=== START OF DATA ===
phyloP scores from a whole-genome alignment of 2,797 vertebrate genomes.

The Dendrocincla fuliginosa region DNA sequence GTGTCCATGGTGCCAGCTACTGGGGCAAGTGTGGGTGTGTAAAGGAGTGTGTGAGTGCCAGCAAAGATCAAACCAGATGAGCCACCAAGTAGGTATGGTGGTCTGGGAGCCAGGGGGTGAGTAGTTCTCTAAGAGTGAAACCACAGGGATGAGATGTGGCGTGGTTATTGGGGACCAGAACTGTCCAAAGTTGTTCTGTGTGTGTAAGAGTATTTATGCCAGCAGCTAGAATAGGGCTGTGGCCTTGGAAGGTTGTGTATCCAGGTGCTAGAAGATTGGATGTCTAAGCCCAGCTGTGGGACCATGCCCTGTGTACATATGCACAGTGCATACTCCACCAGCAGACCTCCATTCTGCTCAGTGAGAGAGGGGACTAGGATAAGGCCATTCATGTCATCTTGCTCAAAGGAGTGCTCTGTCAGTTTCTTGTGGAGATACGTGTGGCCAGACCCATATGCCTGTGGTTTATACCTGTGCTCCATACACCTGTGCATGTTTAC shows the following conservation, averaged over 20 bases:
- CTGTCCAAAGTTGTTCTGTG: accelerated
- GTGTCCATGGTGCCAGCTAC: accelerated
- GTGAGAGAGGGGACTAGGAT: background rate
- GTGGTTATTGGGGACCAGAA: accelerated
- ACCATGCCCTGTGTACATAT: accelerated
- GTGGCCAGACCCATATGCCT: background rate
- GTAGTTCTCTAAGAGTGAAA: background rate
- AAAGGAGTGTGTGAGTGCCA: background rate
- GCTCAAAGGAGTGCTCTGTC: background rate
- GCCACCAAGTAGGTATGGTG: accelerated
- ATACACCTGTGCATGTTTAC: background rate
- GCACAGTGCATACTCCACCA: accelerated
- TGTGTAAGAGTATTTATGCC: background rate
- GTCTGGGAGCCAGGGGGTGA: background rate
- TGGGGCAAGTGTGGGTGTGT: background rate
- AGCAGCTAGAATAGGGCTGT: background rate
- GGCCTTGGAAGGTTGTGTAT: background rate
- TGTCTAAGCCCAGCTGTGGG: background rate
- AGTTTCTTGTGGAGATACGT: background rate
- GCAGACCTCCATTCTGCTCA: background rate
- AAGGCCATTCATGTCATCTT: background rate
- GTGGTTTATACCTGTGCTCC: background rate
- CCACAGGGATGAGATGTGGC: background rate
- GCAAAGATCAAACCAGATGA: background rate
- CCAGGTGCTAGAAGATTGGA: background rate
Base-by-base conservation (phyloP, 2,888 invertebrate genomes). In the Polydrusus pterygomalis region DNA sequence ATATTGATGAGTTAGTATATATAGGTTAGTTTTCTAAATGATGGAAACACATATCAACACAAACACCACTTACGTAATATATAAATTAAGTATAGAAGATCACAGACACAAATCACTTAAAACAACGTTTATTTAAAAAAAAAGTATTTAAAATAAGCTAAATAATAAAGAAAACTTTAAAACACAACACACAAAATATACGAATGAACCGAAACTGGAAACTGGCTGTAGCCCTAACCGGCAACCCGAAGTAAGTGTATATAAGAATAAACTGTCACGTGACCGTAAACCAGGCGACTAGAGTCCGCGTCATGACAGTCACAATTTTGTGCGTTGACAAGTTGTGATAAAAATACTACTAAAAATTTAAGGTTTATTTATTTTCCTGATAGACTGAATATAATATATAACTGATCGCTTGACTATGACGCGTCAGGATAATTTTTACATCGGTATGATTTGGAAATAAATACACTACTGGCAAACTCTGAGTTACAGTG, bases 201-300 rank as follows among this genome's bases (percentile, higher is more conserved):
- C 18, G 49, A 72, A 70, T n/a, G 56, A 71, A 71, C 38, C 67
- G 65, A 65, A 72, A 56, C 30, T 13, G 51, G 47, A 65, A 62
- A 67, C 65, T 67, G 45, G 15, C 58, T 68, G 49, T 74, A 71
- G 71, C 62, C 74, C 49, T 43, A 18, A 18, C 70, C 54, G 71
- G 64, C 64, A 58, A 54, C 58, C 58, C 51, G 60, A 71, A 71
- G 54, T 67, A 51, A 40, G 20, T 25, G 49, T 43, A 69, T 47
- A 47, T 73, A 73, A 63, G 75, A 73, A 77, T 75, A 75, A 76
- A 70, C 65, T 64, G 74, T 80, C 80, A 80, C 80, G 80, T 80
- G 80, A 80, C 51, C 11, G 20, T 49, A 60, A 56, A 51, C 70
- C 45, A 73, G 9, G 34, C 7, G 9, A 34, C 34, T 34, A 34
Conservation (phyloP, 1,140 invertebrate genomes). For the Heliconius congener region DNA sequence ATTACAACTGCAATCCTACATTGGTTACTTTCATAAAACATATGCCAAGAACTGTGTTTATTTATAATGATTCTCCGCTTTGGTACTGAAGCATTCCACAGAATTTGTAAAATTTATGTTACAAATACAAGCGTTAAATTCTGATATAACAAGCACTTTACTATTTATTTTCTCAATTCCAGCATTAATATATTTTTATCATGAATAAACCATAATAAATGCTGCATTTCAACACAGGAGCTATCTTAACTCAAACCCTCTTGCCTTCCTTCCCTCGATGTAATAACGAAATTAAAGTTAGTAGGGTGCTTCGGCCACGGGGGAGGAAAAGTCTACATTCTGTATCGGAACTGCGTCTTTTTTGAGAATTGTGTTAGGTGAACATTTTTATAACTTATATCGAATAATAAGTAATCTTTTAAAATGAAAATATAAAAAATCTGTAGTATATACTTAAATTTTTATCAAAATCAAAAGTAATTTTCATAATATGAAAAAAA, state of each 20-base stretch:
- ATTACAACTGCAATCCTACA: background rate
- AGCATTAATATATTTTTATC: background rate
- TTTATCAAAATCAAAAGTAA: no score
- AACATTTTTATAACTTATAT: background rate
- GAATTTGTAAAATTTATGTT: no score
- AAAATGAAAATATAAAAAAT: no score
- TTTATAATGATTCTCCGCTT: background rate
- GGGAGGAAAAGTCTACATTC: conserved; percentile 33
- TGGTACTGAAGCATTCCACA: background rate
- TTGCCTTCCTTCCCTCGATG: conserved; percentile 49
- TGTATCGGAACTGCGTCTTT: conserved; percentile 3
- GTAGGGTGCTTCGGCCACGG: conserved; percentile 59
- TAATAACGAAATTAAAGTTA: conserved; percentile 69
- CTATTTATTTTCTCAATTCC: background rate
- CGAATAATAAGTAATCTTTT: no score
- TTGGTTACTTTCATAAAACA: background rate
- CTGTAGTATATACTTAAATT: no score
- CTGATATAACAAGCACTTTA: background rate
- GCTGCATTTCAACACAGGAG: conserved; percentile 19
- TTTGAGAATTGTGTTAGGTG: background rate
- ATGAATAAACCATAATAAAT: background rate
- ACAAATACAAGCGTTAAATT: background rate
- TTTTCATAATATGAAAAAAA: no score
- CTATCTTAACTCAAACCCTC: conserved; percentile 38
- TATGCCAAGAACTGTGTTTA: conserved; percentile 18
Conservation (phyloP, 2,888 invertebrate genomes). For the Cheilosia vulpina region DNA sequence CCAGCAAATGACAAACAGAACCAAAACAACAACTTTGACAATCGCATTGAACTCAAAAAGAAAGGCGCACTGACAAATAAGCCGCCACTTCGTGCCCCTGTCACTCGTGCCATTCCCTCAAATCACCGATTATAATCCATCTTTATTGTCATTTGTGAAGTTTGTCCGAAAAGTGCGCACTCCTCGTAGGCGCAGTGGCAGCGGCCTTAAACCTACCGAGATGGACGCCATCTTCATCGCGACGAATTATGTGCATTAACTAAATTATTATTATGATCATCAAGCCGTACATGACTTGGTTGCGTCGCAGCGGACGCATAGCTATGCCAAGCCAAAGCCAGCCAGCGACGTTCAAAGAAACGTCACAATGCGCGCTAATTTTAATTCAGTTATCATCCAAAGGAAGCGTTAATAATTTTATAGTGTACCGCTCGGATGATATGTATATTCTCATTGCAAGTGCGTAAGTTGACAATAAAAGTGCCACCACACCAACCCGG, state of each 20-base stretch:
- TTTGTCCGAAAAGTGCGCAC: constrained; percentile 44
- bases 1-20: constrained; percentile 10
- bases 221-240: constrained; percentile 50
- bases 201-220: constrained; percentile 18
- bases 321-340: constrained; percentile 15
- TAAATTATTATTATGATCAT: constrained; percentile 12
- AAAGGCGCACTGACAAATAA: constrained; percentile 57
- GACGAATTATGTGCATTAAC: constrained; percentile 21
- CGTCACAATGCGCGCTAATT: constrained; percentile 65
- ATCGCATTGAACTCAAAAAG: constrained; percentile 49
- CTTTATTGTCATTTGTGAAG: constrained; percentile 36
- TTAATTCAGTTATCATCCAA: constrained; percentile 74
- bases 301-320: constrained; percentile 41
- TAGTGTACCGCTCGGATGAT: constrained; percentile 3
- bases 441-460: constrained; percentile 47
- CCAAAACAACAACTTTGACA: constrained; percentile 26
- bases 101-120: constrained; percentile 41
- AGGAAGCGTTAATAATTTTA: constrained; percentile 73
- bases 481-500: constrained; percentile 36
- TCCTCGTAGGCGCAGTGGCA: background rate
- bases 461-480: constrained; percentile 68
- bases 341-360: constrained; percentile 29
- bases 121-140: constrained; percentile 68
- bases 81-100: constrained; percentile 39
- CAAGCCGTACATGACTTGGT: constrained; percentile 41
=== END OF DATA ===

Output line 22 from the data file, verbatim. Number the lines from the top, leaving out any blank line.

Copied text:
- GCAGACCTCCATTCTGCTCA: background rate